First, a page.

Iris Tsafara Fits the Profile of Wyoming's Overseas Search for Women's Basketball Players

Tracy Ringolsby

Over a stretch of 16 years, Joe Legerski built the Wyoming women's basketball team into a factor in the Mountain West. Seated next to Legerski on the bench during games for all 16 years was Gerald Mattinson, who moved into the role of assistant head coach in Lergerski's final 13 years and took over as the head coach when Legerski retired a year ago.

It hasn't taken long to realize that Mattinson and Legerski shared the concept for how to make the Cowgirls a factor on the basketball court -- focus on attracting players from Wyoming and surrounding states, and then look overseas.

And they have emphasized the importance to never overlook the overlooked player.

Enter Iris Isafara, a 6-foot-1 guard from Greece, one of five European players the Cowgirls added in the spring recruiting period, bringing their Class of 2020 to eight.

In November, they received signed commitments from Lexi Bull from Pocatello, Idaho., Landri Hudson from Aurora, Colo., and Australian Grace Ellis from Brisbaine, Australia.

And then in the spring, after the unexpected transfer of two players from last year's team and decision of a third to leave on a Morman Mission, Mattinson and Co., signed five European's to letters of intent -- Dagny Davidsdottir from Iceland, a graduate transfer from Niagara; Paula Salazar from Barcelona, Spain; Marta Savic from Zagreb, Croatia; Ola Ustowska from Kartuzy, Pland, and Iris Tsafara, from Athens Greece.

Tsafara is the product of not only the Cowgirls focus on foreign players, but also second-year assistant coach Ryan Larsen, who was involved in a similar recruiting philosophy when he was an assistant coach at South Dakota, and then the head coach at South Dakota Mines before being hired to fill assistant coaching spot that had opened when Mattinson was promoted to head coach a year ago.

And give an assist to Jeff Golden, the founder of BC Denver AAU Basketball Club with European ties in the recruiting world. Golden has known Tsafara since she came out of high school, and initially committed to South Florida only to suffer an injury before her freshmen season started two years ago.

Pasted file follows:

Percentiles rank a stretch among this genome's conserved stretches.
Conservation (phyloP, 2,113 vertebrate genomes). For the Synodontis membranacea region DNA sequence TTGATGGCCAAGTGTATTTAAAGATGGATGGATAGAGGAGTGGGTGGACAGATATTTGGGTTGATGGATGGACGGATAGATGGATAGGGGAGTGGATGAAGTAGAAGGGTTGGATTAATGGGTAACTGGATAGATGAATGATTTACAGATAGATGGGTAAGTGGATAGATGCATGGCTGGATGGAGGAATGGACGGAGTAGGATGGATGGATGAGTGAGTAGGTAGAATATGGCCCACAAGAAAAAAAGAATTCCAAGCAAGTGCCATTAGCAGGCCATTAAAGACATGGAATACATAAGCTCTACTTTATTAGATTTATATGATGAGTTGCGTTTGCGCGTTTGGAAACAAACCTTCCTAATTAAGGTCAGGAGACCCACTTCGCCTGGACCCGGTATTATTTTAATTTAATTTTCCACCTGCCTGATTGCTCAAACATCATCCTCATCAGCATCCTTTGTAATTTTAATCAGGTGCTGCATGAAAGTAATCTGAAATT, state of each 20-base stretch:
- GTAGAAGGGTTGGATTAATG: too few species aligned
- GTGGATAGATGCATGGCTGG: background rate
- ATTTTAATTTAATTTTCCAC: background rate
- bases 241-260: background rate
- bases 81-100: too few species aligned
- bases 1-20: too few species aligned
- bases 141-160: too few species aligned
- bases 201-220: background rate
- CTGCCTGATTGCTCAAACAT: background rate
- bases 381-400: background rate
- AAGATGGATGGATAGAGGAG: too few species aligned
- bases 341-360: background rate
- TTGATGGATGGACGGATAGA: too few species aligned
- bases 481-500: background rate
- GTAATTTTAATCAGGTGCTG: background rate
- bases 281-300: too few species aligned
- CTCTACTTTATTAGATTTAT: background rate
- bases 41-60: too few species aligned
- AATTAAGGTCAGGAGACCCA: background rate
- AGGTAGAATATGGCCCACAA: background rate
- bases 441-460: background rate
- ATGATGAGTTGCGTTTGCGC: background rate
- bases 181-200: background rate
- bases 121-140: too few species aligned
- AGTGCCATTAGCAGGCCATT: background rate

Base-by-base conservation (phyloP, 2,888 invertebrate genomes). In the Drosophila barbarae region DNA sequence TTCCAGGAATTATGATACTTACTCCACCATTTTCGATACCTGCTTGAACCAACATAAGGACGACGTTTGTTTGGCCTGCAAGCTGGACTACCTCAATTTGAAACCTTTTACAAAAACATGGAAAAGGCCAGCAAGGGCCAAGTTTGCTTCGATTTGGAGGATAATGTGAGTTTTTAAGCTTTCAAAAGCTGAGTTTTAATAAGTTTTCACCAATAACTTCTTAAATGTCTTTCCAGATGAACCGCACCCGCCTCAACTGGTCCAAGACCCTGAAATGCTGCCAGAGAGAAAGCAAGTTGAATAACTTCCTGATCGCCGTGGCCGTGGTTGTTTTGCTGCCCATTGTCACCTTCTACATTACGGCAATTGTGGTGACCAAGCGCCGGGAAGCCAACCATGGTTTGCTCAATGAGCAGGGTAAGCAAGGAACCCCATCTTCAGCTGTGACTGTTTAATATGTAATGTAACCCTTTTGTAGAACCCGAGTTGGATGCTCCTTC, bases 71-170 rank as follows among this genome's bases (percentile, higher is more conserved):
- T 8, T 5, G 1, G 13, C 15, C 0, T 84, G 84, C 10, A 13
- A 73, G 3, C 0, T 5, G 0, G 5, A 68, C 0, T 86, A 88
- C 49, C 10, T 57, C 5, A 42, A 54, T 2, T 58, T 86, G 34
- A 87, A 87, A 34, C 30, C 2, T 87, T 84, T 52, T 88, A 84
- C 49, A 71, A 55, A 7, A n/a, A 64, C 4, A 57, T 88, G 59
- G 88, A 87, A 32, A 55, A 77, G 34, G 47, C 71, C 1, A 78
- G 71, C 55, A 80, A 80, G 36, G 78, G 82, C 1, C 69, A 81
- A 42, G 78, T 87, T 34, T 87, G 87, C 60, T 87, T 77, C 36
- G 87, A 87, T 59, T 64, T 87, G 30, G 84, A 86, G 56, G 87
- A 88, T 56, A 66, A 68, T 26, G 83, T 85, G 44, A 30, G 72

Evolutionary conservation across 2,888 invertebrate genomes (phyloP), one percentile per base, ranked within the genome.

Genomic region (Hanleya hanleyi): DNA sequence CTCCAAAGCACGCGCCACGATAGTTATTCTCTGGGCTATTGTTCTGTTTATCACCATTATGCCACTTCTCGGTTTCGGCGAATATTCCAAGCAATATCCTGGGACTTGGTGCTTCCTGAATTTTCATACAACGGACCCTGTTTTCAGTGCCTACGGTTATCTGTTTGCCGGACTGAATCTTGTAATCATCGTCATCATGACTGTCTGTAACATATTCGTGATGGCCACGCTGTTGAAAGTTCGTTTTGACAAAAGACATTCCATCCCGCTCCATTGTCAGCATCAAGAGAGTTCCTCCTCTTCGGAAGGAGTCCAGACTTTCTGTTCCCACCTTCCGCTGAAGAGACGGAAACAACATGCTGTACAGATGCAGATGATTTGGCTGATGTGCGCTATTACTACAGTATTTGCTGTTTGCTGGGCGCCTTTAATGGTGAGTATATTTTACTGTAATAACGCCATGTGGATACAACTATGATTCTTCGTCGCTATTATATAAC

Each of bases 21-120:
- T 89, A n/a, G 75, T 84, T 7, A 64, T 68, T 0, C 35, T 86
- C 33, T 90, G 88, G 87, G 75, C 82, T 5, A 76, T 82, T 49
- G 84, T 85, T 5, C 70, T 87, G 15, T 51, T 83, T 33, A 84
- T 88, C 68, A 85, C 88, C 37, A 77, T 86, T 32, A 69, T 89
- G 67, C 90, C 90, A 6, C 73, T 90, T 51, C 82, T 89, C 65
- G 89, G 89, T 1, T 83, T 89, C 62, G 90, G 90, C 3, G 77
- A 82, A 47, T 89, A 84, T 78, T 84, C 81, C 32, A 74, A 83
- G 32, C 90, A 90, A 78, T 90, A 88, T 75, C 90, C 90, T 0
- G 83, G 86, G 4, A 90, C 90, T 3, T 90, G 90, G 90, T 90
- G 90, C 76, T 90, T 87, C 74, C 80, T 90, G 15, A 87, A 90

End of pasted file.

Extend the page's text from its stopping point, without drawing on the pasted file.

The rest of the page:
"She had the injury and was home sick and went home," Golden said. "She is a super talented kid, who entered the transfer portal two years ago. She had several options, but hurt her knee again when she was home, and has been off the radar."

She never disappeared from Larsen's radar, though.  Larsen actually recruited Tsafara two years ago at South Dakota Mines, which interested her because she wanted to major in engineering.

"We clicked right away, but at South Dakota Mines (a Division II school) we didn't have the financial package that an intentional kid needs," said Larsen. "But she never signed a Letter of Intent with another school, and got hurt again about the same time I came to Wyoming.

"She reached out to me. Told me here situation. and I told here the second time around I wasn't letting her get away. She told me that from recruiting her the first time it gave her a comfort level."

And with her ability on the court, the Cowgirls have a comfort level with the impact she can have as a 6-foot-1 shooting guard with point guard skills.

Mattinson sees her as a sleeper in this recruiting class.

"Ryan has great connection in Europe," he said. "He has established trust in relationships (with the European market). You can get film of the players and make evaluations, but Ryan has such good connections with people he can trust that he can get that added insight."

The connections include Golden, who helped Tsafara in her search for a school.

"She had multiple options, but at the end of the day, her relationship, knowing coach Ryan from South Dakota Mines, helper her feel comfortable with Wyoming," said Golden. "She feels good about the coaching staff, and the overall program."

But being from Greece, having originally enrolled in South Florida, is she ready for a Wyoming winter?

"She told me she is not afraid of snow and is looking forward to winter," said Larsen. "I told her to be careful what she wished for."


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